- Blizzard Entertainment has hired its first culture lead, Jessica Martinez, under the title of vice president, head of culture.
- Martinez served as chief of staff at The Walt Disney Company, and was a “key strategic advisor” to chief security and chief technology officers at Disney Parks and Resorts, Blizzard said in its press release. Goals of Blizzard’s new appointment include implementing culture strategy, redesigning learning and development programs and bringing “humanity back to business.”
- “When you create a people-first environment where teams feel safe, valued, and work together toward a shared purpose, everyone thrives — the employees, the players, and the business,” Martinez said in a press release.
Since late 2021, Activision Blizzard has been embroiled in controversy, as employees shed light on microaggressions and systemic misogyny present in their workplace.
Per the lawsuit filed by California’s Department of Fair Employment and Housing, Activision Blizzard maintained a largely White, male leadership team and workforce. Women who made it to the top ranks, as well as women and nonbinary people across the board, were compensated less than their male counterparts.
DFEH alleged that sexual harassment — particularly in the form of “cube crawls,” wherein men prowled the office drinking, objectifying and groping co-workers and making sexually vulgar jokes on the clock — was not only rampant, but integral to the video game company’s culture. As arguments for the July 2021 case were heard and Activision Blizzard employees held a walkout, their HR department caught heat for what some saw as co-signed toxicity: inequity in compensation practices, delaying women’s career progression, firing or ousting them at higher rates than their male co-workers and neglecting to protect them from sexual harassment.
The company has made a few moves since summer 2021 to do damage control. On July 27, 2021, Activision Blizzard CEO Bobby Kotick sent an email to staff, highlighting the company’s selection of law firm WilmerHale to audit the studio’s workplace policies and procedures.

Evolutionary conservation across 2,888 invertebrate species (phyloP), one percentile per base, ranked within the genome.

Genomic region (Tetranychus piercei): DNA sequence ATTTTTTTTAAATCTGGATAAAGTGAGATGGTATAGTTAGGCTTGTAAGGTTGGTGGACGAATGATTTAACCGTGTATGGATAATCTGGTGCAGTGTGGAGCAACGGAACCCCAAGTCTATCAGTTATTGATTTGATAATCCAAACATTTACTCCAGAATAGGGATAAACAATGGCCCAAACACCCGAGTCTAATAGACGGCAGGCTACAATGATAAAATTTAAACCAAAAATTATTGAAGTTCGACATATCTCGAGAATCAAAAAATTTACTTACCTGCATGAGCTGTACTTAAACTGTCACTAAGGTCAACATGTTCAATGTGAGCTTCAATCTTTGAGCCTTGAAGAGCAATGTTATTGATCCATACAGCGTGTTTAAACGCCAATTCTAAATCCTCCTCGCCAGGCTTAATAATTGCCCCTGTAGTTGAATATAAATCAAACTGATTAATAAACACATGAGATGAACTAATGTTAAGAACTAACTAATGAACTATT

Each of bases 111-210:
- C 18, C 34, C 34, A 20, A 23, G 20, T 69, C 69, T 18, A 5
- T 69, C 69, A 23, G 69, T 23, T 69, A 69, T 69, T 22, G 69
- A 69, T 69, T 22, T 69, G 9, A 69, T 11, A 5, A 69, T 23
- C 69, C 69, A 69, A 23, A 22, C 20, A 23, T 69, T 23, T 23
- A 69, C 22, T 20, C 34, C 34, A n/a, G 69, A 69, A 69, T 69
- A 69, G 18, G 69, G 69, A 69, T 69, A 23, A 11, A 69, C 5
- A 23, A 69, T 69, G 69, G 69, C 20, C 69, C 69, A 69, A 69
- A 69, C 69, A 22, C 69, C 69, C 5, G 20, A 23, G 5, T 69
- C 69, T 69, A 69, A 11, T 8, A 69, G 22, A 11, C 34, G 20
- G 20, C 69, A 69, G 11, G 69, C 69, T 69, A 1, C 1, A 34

Shortly after, Activision Blizzard published a press release announcing J. Allen Brack’s departure from his presidential role. Brack had been named in the DFEH suit against the company.
The Activision-Blizzard-King Workers Alliance published a letter, also on Aug. 3, rejecting Activision Blizzard’s selection of WilmerHale. They dissented mainly because of WilmerHale’s reputation of union-busting and the firm’s pre-existing relationship with company leadership, including taking on Activision Blizzard as a client to dispute a Diverse Candidate Search Policy proposed by the AFL-CIO and UAW.
The next month, Activision Blizzard touted the hiring and integration of a new CPO, Julie Hodges, effective Sept. 21, 2021. Prior to joining the video game company, Hodges served as Disney’s SVP of corporate HR and compensation, benefits and talent acquisition since 2009, according to her LinkedIn profile.
“I can’t think of a better person to join our team and help lead our ongoing commitment to an inclusive workplace,” Kotick said in a press release. “Julie is the seasoned leader we need to ensure we are the most inspiring, equitable and emulated entertainment company in the world.”
As publicized on Sept. 27, Activision Blizzard agreed to pay $18 million as part of a consent decree with the U.S. Equal Employment Opportunity Commission, settling multiple claims of sexual harassment, discrimination and retaliation of the company’s employees. The decree also mandated that the company submit to unannounced EEOC harassment audits, provide training to HR personnel and integrate an EEO element to performance reviews, among other requirements.
Mirroring Google’s decision after a similar employee walkout, Activision Blizzard decided to end mandatory arbitration agreements for employees’ claims of sexual harassment and discrimination. In his Oct. 28 email, Kotick announced a zero-tolerance policy for harassment. “Any Activision Blizzard employee found through our new investigative processes and resources to have retaliated against anyone for making a compliance complaint will be terminated immediately,” he added.
Prior to the appointment of Martinez, the most recent milestone in Blizzard’s cultural shift had been Microsoft’s acquisition of Activision Blizzard. In light of the six months prior, HR Dive reached out for comment. The parent company pointed to a statement from Microsoft Gaming CEO Phil Spencer on the company’s commitment to “inclusion in every aspect of gaming, among both employees and players.”
Spencer added, “We deeply value individual studio cultures. We also believe that creative success and autonomy go hand-in-hand with treating every person with dignity and respect… We’re looking forward to extending our culture of proactive inclusion to the great teams across Activision Blizzard.”
Only time will tell how Microsoft and Activision Blizzard’s inclusion and belonging commitments shake out in the coming months.